May 1, when most producers were in the field or preparing to get there, the federal government announced the 2019 AgriStability program year enrolment deadline would be extended to July 2, 2019. The extension was in response to the canola dispute with China and gives producers a second opportunity to review their financial risk management coverage for 2019.
Some producers evaluate AgriStability on the likelihood of their getting a payment and consequently it is viewed as a line item in the current year’s budget. Often our clients will ask, “Why should I enrol in AgriStability if I will not receive a payment?” In response we offer the analogy of home insurance — your home coverage protects the significant investment in your home against the unlikely scenario of a disaster such as a fire. You pay an annual premium, but do not expect your house to be destroyed by fire every year. Similarly, you should anticipate paying an annual “premium” for AgriStability, without anticipating an annual payment. The coverage is for the exceptional circumstance of significant economic decline.
Many farms have been profitable and developed sizable reference margins over the past five years which translates into greater potential payments from the AgriStability program.
Since several years of interconnected financial and production records are required to complete an application, producers will be better served if they complete their reference margin calculations annually. Preparing your own AgriStability application can reduce the overall cost of participating in the program. If you require assistance you should consult with your chartered professional accountant.
The production and inventory information required for AgriStability is management information that all farms should be tracking regardless of enrolment in the program. While the names and specific calculations of Canada’s farm risk management programs have changed over the years, the nuts and bolts of production information, inventory, and income/expense have not. Similar to other industries, farms should be maintaining detailed production records in what is becoming an increasingly competitive margin environment.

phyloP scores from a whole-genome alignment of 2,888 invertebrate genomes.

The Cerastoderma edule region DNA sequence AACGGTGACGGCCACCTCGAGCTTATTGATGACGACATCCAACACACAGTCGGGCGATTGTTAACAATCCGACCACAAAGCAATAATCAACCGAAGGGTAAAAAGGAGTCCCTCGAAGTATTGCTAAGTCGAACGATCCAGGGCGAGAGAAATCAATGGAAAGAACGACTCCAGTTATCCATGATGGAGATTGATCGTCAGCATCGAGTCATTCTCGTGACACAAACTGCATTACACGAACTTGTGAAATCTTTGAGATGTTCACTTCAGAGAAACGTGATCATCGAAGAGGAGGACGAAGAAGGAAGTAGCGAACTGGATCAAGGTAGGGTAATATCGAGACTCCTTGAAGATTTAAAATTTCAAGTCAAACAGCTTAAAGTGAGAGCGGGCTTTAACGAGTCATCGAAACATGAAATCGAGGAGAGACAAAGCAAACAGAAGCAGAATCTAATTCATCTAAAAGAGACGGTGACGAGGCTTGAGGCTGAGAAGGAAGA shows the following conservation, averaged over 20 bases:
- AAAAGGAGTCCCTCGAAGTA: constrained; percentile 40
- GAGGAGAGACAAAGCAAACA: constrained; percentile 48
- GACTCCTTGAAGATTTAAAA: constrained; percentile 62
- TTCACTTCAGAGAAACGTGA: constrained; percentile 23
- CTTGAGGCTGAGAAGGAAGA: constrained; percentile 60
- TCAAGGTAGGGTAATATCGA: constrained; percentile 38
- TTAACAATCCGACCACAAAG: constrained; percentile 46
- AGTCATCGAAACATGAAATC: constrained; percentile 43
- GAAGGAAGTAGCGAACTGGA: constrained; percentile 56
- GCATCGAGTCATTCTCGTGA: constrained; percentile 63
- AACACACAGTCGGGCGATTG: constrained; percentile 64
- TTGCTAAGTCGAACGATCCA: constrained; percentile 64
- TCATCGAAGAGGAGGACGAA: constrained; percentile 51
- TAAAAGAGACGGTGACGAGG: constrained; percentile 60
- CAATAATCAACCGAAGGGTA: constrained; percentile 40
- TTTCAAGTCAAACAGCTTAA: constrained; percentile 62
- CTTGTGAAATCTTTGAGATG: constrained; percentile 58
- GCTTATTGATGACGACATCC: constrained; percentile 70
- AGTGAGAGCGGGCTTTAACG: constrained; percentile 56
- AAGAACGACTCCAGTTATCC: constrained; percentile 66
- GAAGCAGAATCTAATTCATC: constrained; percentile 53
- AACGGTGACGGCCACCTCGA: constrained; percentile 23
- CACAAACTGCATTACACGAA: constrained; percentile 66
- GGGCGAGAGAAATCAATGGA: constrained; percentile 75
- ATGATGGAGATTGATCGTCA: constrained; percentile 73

Consider enrolling in AgriStability before July 2, 2019 as part of your farm’s financial risk management strategy. The tables further down outlines a $/acre AgriStability calculation example for a grain farm in southwest Saskatchewan. For more information, producers should contact their provincial authority administering the AgriStability program or their chartered professional accountant.
In this example below, the farmer pays $0.53/ acre in program fees (plus a per farm program administration fee of $55). With revenues of $280/acre in 2019, the farmer is eligible for payments of $13/acre. In this example:
1. There has been no change in inventory adjustments or accrual adjustments (prepaid inputs) in 2019.
2. There has been no change to the farm’s acreage in 2019.
3. An Olympic average (five-year average excluding highs and lows) was used to calculate the reference margin.
4. AgriStability’s published grain prices are used.
5. The reference margin is the lower of the reference margin or allowable expenses.
Of course, there are many details that will impact your individual farm’s reference margin and program payments.